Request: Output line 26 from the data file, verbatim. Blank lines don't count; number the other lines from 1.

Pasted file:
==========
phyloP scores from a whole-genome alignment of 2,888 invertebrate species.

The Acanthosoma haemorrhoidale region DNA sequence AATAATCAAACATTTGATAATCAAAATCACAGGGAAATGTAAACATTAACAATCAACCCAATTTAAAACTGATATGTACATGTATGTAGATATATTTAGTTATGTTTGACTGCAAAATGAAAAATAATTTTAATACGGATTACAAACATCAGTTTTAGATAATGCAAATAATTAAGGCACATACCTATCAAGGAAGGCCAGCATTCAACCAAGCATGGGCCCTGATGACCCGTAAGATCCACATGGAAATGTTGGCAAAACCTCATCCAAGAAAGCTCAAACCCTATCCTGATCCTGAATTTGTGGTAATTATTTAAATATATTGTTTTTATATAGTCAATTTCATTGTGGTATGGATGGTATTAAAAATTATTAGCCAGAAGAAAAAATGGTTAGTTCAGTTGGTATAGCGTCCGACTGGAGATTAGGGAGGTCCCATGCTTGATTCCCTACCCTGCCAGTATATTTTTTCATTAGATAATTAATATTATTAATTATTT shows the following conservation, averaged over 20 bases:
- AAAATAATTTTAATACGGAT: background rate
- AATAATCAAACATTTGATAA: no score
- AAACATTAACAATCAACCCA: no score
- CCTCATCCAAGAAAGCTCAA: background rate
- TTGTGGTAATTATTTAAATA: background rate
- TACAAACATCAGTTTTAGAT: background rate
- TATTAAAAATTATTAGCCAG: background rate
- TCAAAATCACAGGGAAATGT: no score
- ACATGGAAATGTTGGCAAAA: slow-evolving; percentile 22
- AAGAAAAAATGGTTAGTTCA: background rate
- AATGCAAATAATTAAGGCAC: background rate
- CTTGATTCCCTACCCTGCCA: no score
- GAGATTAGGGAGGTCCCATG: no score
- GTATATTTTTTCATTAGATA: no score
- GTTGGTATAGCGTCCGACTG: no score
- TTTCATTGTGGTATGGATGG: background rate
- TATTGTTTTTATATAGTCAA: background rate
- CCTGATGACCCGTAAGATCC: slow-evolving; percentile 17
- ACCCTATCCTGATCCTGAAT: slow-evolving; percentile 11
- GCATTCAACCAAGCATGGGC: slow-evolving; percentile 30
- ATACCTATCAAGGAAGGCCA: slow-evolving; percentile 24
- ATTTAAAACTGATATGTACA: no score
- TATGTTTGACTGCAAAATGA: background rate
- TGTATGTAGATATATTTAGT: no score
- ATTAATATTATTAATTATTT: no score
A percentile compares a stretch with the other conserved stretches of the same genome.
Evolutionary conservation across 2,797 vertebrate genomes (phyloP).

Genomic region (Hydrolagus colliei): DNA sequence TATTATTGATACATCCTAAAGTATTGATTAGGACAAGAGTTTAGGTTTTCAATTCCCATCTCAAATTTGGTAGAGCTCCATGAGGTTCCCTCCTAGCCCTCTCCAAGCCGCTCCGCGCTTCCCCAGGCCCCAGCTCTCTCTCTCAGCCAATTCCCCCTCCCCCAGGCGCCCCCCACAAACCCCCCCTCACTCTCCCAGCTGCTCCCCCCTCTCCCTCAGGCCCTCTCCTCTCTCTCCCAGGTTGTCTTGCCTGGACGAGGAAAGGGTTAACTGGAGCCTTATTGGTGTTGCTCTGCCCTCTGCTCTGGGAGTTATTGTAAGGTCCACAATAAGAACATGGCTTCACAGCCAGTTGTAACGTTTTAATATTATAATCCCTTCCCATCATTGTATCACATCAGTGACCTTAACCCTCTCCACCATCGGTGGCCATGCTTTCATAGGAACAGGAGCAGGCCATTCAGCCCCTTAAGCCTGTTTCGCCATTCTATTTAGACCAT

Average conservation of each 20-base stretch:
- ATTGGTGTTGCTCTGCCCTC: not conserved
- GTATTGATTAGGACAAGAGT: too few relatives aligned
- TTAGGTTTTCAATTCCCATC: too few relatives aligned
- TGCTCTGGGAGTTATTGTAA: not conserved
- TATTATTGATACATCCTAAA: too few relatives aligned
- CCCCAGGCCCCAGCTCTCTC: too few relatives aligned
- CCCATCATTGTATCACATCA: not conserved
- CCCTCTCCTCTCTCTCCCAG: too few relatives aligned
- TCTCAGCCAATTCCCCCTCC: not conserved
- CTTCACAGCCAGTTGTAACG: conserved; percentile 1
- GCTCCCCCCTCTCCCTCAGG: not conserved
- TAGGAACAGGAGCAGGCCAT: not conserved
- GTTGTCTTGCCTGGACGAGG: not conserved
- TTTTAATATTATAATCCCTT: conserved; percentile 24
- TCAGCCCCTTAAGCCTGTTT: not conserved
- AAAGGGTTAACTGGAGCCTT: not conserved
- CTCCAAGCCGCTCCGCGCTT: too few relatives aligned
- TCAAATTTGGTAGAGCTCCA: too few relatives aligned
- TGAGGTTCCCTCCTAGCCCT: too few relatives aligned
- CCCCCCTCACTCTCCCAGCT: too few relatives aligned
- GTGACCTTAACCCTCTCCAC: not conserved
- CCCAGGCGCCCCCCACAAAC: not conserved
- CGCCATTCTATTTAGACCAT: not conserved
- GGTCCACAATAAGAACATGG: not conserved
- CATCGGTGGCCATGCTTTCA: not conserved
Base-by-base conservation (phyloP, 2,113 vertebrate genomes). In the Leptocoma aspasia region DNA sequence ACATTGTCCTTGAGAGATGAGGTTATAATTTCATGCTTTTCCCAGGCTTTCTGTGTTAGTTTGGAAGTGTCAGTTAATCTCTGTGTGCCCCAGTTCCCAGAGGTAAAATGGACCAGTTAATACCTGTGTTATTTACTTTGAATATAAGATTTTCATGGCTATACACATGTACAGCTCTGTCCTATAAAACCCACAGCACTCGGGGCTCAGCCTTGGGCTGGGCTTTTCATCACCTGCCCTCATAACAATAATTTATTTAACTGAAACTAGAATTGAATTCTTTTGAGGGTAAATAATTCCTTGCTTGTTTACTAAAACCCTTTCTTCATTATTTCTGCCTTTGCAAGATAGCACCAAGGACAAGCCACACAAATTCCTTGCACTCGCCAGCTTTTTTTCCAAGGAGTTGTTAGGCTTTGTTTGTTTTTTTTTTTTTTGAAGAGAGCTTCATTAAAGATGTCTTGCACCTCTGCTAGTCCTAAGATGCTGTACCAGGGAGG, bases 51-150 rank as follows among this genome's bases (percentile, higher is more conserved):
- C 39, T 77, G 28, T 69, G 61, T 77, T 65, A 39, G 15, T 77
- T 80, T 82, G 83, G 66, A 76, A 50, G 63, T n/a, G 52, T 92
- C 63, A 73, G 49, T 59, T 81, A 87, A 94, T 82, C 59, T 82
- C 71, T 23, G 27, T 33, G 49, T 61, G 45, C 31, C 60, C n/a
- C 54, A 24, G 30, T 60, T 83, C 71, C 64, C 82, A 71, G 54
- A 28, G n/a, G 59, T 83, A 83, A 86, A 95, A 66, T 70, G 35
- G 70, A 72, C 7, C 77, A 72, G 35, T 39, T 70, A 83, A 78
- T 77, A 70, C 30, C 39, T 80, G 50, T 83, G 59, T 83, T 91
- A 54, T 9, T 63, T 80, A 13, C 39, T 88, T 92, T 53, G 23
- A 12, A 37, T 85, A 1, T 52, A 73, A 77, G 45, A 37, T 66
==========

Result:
- TGTATGTAGATATATTTAGT: no score